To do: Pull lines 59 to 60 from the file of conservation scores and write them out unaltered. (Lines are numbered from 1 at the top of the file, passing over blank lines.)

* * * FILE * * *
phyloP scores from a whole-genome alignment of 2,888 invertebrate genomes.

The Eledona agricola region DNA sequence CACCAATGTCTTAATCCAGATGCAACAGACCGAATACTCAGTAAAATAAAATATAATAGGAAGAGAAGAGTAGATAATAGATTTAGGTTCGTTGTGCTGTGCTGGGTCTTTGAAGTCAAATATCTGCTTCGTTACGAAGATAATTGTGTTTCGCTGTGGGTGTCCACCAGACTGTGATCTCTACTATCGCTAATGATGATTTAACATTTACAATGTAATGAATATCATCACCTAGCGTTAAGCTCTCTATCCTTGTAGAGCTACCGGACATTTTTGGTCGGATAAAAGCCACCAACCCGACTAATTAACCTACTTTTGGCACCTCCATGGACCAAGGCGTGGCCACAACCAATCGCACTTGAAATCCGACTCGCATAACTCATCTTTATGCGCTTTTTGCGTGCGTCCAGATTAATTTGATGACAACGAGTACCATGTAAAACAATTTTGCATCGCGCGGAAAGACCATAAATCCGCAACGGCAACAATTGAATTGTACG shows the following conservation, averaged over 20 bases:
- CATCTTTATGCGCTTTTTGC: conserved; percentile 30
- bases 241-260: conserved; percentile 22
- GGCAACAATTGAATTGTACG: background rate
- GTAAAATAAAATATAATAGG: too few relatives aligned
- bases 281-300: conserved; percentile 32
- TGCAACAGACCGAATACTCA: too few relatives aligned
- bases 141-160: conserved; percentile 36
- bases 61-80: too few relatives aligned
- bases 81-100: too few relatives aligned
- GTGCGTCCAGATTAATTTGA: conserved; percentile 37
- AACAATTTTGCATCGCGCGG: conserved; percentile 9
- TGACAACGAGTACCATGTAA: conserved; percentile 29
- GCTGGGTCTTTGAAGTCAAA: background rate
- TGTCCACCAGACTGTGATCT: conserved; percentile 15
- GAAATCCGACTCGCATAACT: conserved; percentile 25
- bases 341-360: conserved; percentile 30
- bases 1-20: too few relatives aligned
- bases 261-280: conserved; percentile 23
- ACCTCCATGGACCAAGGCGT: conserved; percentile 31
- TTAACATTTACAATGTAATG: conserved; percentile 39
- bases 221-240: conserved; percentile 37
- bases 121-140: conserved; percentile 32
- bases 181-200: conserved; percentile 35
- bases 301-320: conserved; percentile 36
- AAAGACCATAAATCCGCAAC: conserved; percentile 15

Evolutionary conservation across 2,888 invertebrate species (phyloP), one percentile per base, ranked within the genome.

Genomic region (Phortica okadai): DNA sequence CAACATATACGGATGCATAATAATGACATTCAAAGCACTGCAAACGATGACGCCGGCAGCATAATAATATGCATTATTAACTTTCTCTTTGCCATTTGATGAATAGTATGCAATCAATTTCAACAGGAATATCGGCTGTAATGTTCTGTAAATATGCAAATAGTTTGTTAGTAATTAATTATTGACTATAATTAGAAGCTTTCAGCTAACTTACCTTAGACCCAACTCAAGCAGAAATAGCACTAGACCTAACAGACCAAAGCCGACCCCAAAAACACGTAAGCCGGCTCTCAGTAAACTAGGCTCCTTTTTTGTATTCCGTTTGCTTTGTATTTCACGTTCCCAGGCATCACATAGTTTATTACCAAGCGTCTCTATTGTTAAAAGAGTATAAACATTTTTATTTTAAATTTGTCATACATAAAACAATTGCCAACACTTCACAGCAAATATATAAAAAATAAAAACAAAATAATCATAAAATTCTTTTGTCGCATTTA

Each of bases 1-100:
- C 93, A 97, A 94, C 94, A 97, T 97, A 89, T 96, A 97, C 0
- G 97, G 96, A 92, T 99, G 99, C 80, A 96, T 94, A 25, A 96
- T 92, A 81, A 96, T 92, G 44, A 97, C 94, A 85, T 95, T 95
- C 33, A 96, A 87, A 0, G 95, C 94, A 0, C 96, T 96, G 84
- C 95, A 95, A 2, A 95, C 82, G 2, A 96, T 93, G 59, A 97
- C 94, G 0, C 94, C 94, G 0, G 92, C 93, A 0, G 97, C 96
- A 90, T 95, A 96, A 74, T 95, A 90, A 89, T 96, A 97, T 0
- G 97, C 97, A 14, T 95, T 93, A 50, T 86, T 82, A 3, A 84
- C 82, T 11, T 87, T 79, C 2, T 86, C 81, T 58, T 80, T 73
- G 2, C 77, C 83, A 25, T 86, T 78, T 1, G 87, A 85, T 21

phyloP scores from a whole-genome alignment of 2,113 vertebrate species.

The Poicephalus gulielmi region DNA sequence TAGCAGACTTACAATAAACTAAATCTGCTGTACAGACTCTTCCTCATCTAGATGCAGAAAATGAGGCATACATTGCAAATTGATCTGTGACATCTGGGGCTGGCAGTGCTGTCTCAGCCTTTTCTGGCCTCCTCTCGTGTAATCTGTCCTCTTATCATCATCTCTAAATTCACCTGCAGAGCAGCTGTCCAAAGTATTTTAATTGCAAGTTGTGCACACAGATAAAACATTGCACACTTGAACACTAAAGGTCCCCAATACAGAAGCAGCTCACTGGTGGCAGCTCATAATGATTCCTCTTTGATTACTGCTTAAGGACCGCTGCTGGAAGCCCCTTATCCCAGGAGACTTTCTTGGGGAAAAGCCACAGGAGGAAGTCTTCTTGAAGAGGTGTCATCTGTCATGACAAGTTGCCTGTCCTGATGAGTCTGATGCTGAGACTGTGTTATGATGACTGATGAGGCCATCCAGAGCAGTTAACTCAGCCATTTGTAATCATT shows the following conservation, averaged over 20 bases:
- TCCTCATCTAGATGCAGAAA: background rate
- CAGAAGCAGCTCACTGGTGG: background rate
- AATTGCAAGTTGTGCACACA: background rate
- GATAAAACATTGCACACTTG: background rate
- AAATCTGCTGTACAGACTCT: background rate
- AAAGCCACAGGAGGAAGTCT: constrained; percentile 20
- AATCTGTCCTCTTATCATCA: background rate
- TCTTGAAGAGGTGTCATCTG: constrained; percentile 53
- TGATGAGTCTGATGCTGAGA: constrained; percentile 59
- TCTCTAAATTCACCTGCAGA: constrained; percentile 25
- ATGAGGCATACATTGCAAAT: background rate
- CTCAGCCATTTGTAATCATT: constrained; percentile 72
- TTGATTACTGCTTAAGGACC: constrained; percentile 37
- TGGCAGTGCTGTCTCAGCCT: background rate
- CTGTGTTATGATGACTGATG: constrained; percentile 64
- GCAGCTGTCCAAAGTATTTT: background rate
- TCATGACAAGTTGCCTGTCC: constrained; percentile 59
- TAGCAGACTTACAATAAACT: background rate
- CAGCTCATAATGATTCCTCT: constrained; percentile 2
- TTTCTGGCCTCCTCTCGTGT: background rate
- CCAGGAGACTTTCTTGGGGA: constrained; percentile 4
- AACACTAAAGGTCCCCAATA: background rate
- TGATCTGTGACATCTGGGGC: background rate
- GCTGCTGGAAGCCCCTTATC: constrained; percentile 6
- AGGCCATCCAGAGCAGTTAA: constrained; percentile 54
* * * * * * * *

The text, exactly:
- TCATGACAAGTTGCCTGTCC: constrained; percentile 59
- TAGCAGACTTACAATAAACT: background rate